So today started off strongly. Eskander Matta from Wells Fargo gave a very good presentation of some of the things they’ve done for business customers. People back at Vancity will be happy to know that business banking is a big focus here this year, and I don’t remember anyone addressing it last year. Some good info to take back with me, including the keynote address from Michael Donalson from HSBC. Everyone’s moving on business customers.
Also some great new research from James Van Dyke from Javelin Strategy & Research on online banking trends and stats. He was great last year and his info was strong and relevant this year too.
James McGuire from Royal Bank of Canada also had a great presentation, which I’m hoping to get my hands on. Great to meet the Canadians down here, and there are plenty of us. Everyone comments how the Canadian banks are so far ahead, which is nice to hear, though not altogether believable.
At the cocktail reception, I met Jim Bruene, which was great. I’ve followed his blog for a while and am a subscriber to his extremely useful Online Banking Report. Nice to put faces to names of the bloggers I follow.
The conference just isn’t as strong as it was last year. It’s good, and I am getting some great ideas to bring back with me, but last year by this time my head was already swimming with new ideas and I had taken a ton of notes of relevant material to bring back with me.
Looking forward to Michael Seaton tomorrow from Scotiabank talk about crowdsourcing, and of course I’m super excited about Thursday. Evidently a bunch of people are leaving tomorrow night, as Thursday’s an optional day, but 100 new people are coming in just for that day’s presentations.
I was speaking to some people at Vancity about the issue of serving the underbanked and underserved, both of which are areas where we focus strongly. Two interesting things came back.
1> Someone in our Sustainability division (who shall remain nameless) came back with this nugget:
Money is like sex, you can have a lot of it or none of it and still have an unhealthy relationship to it.
2> Catherine Ludgate in our Community Business Banking division told me this story:
I was at a conference last week with a woman from Micro Business USA, and she was talking about the different mindsets of folks along the income spectrum. In her 30+ years of doing microlending and setting up savings programs, she said she has learned that poor and low income folk generally think of what they earn only in terms of their hourly pay (and certainly not about savings). An income cut above, the lower middle class earners think about their weekly earnings. Middle class earners think in terms of their monthly income, and upper middle class earners think in terms of annual income. The truly wealthy (however that is defined) think ahead in terms of three to five to ten year investments they will make.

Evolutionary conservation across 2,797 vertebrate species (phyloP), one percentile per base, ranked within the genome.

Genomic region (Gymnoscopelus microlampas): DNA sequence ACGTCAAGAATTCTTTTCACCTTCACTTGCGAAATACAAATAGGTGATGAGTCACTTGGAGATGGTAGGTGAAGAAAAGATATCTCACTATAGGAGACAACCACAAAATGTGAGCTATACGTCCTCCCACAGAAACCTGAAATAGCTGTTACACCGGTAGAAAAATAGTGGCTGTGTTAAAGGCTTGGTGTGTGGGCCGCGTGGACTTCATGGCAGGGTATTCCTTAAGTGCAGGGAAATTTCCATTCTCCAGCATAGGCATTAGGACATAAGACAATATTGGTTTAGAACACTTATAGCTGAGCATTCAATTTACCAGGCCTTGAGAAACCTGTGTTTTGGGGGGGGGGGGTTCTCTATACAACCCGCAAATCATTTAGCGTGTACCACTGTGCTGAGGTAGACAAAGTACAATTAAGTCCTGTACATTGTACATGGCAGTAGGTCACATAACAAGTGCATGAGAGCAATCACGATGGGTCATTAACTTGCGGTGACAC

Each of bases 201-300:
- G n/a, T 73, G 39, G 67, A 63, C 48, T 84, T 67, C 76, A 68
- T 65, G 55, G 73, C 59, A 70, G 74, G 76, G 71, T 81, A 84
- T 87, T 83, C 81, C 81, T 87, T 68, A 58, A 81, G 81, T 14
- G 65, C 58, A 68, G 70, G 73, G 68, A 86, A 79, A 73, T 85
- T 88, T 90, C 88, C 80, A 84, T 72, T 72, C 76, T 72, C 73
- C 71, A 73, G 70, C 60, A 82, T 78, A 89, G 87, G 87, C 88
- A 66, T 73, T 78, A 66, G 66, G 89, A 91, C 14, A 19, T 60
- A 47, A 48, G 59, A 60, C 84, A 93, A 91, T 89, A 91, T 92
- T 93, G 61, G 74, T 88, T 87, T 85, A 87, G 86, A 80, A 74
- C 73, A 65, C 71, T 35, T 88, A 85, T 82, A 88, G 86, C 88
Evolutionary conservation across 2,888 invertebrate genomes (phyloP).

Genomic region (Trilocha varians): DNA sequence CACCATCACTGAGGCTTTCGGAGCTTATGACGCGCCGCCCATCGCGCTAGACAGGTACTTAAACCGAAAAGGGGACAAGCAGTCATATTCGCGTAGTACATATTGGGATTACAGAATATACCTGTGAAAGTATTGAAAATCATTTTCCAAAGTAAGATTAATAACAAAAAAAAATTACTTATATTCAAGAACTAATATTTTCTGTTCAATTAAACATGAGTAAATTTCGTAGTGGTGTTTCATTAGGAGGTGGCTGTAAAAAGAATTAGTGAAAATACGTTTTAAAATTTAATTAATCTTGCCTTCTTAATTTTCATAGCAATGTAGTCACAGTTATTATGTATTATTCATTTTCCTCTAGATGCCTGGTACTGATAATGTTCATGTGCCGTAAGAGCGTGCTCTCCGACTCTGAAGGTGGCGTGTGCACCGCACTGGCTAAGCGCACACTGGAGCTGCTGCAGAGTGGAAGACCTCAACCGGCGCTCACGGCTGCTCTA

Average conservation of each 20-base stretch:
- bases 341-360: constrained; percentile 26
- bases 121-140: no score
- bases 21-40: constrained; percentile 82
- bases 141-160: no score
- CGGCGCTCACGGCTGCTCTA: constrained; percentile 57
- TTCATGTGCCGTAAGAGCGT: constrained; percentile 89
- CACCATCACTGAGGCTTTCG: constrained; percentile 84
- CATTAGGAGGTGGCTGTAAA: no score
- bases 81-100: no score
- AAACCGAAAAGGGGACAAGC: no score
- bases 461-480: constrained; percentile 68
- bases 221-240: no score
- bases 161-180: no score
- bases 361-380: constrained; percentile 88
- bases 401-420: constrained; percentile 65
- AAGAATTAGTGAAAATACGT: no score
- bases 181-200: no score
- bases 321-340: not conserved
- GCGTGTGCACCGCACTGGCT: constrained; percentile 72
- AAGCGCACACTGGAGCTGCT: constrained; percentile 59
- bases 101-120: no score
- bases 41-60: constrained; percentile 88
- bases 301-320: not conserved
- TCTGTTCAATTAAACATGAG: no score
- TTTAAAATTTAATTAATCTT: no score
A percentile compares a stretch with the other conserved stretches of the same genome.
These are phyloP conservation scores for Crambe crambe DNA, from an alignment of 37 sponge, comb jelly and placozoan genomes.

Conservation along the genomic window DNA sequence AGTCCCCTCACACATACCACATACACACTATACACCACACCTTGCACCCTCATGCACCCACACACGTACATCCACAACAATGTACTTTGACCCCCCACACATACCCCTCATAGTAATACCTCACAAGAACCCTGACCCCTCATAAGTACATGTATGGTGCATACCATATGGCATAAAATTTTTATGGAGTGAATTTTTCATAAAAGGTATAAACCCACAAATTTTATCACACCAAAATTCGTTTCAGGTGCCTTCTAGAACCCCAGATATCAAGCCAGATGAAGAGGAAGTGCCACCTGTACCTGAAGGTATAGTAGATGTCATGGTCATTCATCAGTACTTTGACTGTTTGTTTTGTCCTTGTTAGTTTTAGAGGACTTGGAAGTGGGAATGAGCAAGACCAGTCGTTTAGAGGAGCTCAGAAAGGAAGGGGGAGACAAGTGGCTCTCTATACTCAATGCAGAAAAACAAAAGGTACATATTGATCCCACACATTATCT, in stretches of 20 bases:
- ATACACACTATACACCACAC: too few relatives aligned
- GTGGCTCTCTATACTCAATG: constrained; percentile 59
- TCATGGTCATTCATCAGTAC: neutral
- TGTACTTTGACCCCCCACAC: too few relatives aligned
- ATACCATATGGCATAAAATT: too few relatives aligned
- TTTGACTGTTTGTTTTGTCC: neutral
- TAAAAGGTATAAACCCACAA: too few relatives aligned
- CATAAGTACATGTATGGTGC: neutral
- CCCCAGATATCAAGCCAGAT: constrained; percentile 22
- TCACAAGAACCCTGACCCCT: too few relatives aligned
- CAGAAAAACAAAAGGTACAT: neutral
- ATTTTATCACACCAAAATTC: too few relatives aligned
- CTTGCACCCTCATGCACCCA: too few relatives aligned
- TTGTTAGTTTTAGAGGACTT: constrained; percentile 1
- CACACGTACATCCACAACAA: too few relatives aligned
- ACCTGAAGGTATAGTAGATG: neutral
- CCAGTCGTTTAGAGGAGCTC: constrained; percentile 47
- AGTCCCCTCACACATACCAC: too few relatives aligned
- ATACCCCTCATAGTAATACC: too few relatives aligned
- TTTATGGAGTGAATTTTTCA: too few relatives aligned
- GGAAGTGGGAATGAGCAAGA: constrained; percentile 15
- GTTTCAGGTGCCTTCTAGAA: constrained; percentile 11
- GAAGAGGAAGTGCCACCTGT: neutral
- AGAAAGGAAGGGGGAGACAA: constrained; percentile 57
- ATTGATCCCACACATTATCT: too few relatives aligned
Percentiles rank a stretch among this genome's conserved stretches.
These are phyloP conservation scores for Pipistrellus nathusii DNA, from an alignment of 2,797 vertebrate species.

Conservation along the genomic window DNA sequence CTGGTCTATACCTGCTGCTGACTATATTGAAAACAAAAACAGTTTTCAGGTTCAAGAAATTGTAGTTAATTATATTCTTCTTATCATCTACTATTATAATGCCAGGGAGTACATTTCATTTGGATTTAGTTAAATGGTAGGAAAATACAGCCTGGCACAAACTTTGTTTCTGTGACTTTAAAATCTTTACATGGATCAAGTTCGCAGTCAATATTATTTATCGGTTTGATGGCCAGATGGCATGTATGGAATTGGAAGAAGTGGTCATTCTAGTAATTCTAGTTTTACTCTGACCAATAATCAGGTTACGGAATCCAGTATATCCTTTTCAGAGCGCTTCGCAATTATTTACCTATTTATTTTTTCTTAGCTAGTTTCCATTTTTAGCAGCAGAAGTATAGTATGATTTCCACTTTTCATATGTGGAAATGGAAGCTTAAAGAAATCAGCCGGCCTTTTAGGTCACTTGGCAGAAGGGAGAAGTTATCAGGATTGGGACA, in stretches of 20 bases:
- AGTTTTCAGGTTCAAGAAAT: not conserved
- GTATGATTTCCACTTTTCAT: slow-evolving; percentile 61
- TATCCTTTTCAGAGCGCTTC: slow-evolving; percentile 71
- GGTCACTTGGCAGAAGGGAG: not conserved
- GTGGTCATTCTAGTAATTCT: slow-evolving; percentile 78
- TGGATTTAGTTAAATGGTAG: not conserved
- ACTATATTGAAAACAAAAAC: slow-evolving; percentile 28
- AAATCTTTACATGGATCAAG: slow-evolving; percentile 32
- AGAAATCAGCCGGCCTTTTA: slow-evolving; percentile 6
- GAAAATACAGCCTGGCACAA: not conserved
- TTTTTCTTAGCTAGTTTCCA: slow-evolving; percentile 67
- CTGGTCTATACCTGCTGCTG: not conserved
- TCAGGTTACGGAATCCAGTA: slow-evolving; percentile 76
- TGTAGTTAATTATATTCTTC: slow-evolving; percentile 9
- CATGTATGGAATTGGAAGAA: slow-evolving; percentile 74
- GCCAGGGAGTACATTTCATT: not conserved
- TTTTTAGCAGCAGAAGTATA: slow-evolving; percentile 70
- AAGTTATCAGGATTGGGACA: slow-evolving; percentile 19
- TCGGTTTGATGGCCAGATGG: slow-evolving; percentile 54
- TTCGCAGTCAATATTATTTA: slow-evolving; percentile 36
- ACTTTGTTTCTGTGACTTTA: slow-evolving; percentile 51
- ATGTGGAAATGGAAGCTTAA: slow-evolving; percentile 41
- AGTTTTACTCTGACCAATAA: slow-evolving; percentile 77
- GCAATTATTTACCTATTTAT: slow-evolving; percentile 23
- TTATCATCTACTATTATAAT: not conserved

Her argument was that changing how folks identified their value (hourly to weekly to monthly to annually to forward looking) is the first step in changing other behaviours, like the ability to save. And that change in thinking can lead to movement out of an income group, as the woman in the case study in the NY Times article moved.
I thought those were two good and valuable insights.
After a lovely four day weekend, I arrived back at my desk at work this morning to find out that ChangeEverything.ca had won the status of Official Honoree at this year’s Webby Awards.
From their site:
Congratulations on being selected as an Official Honoree
Your submission has been selected as an Official Honoree of The 11th Annual Webby Awards. As a result of the exceptional quality of submissions this year, the Academy has chosen to recognize work exhibiting remarkable achievement that was not selected as a Nominee. Out of more than 8,000 entries submitted to the 11th Annual Webby Awards, less than 15% are deemed Official Honorees.
After years of producing web sites, this is my first Webby. Needless to say, I’m extremely excited. And just in time for my Net.Finance presentation next week!
Thanks and cheers to Kate Dugas and the team at Social Signal for making this happen.